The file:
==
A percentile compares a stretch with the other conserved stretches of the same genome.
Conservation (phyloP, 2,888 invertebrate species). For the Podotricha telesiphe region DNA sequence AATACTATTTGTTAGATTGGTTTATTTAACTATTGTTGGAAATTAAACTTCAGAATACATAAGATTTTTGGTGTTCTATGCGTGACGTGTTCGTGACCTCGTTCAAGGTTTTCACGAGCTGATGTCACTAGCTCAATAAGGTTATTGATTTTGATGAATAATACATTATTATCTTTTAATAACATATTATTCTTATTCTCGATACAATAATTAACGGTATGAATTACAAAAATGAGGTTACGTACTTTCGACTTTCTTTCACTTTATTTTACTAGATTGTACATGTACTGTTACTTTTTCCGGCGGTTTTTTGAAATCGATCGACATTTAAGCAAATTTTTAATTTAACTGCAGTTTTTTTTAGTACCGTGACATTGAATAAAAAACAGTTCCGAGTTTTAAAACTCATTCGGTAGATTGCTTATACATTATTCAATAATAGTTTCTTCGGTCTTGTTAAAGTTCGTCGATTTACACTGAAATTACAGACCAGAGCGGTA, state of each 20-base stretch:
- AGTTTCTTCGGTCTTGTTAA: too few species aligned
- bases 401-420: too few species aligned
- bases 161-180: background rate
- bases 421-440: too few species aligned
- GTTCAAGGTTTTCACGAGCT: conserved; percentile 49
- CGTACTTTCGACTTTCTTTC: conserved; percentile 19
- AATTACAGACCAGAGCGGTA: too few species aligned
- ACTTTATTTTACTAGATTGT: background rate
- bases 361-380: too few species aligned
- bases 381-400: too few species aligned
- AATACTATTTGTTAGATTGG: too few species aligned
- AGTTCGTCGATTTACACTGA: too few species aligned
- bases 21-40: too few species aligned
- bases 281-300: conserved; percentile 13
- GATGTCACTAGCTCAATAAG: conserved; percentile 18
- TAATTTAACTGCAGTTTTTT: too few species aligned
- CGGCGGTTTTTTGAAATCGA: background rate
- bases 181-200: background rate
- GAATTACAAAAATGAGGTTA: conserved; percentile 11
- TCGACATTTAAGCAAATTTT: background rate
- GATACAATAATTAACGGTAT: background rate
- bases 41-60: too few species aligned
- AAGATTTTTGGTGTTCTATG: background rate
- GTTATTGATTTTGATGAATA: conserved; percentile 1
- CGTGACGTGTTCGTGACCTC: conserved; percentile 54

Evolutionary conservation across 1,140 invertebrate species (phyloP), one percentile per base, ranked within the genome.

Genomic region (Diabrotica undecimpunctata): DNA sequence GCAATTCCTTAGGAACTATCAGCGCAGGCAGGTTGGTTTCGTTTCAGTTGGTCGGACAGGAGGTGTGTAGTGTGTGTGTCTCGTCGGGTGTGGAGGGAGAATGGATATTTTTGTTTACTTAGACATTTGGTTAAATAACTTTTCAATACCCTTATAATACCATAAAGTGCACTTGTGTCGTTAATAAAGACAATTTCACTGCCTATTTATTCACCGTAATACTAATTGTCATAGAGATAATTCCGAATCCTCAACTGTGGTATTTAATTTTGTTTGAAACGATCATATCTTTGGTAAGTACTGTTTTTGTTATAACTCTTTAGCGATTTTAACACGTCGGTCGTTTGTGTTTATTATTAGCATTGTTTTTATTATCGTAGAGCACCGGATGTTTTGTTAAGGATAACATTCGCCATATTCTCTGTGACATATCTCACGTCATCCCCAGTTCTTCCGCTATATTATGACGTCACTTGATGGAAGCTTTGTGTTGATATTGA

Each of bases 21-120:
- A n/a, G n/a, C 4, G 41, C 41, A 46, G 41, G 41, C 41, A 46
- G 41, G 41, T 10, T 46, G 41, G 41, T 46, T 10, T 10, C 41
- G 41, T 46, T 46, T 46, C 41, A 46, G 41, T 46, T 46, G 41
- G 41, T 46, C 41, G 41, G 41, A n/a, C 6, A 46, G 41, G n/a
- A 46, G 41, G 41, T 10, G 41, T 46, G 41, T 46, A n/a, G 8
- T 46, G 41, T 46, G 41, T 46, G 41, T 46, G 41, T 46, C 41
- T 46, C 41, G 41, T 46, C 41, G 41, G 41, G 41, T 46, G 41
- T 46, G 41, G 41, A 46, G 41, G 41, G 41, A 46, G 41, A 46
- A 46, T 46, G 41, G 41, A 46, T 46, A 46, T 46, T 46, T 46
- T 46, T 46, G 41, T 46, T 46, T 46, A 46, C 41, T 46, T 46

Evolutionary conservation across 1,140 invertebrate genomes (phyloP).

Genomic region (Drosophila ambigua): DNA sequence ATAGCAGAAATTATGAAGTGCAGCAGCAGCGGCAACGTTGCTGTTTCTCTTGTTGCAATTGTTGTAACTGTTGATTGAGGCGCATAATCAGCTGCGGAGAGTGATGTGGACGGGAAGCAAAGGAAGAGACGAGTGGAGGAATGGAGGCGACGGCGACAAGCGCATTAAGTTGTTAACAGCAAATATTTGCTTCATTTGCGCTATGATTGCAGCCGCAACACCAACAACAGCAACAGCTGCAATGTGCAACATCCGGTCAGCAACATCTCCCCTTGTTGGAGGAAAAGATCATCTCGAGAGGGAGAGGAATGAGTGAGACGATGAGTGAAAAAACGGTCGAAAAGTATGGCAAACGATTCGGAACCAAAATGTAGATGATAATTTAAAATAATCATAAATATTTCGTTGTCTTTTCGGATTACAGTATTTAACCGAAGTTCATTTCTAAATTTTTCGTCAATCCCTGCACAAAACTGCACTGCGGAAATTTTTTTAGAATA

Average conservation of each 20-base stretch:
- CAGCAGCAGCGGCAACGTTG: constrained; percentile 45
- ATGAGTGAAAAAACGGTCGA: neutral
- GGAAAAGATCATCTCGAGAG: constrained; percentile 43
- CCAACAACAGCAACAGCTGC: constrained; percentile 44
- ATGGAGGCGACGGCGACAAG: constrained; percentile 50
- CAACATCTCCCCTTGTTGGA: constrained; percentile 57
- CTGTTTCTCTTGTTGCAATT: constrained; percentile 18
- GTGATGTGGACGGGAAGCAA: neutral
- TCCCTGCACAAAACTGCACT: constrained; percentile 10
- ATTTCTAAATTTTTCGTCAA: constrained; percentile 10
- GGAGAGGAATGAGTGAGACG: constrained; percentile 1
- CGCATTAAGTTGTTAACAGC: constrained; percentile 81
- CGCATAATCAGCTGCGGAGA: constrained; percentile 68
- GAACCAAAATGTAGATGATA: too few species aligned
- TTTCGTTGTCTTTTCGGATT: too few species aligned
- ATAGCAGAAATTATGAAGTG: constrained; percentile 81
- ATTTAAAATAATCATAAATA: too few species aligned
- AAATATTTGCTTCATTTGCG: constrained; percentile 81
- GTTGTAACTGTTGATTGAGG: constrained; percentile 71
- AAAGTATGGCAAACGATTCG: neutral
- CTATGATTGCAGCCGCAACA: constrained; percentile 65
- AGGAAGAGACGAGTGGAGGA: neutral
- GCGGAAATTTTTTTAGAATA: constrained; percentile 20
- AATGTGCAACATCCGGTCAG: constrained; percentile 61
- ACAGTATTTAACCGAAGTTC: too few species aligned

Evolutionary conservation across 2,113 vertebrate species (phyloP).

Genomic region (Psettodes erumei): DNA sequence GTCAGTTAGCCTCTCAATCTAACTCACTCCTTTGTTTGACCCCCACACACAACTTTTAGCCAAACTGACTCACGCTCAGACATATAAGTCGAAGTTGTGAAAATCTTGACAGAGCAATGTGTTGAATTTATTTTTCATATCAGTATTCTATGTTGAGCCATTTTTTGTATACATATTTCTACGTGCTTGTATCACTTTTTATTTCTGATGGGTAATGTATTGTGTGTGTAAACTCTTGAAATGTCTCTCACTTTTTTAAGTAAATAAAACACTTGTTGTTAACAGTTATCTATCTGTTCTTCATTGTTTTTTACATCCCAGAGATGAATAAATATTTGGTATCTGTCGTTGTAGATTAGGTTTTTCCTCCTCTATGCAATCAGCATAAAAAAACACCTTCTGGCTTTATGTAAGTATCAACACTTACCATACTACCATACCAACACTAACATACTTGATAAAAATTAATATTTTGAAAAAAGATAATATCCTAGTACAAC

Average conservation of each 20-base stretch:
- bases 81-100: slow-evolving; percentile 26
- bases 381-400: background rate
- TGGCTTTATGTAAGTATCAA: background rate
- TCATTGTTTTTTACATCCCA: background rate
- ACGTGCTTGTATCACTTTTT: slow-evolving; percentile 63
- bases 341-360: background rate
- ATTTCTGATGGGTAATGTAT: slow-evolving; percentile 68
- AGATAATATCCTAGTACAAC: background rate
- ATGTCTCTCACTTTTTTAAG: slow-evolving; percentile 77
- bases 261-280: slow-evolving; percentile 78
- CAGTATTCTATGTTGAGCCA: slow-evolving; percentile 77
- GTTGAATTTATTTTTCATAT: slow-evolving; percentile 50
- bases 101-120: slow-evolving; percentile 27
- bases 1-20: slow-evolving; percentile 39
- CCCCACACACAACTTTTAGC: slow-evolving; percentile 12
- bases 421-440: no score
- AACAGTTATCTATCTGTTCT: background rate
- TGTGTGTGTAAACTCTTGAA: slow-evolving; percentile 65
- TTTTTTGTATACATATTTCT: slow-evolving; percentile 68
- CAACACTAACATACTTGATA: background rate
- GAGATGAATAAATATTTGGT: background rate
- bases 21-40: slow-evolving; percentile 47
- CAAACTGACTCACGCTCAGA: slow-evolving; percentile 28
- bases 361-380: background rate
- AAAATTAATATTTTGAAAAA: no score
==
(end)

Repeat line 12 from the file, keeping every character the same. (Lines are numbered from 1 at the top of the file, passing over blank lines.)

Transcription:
- bases 381-400: too few species aligned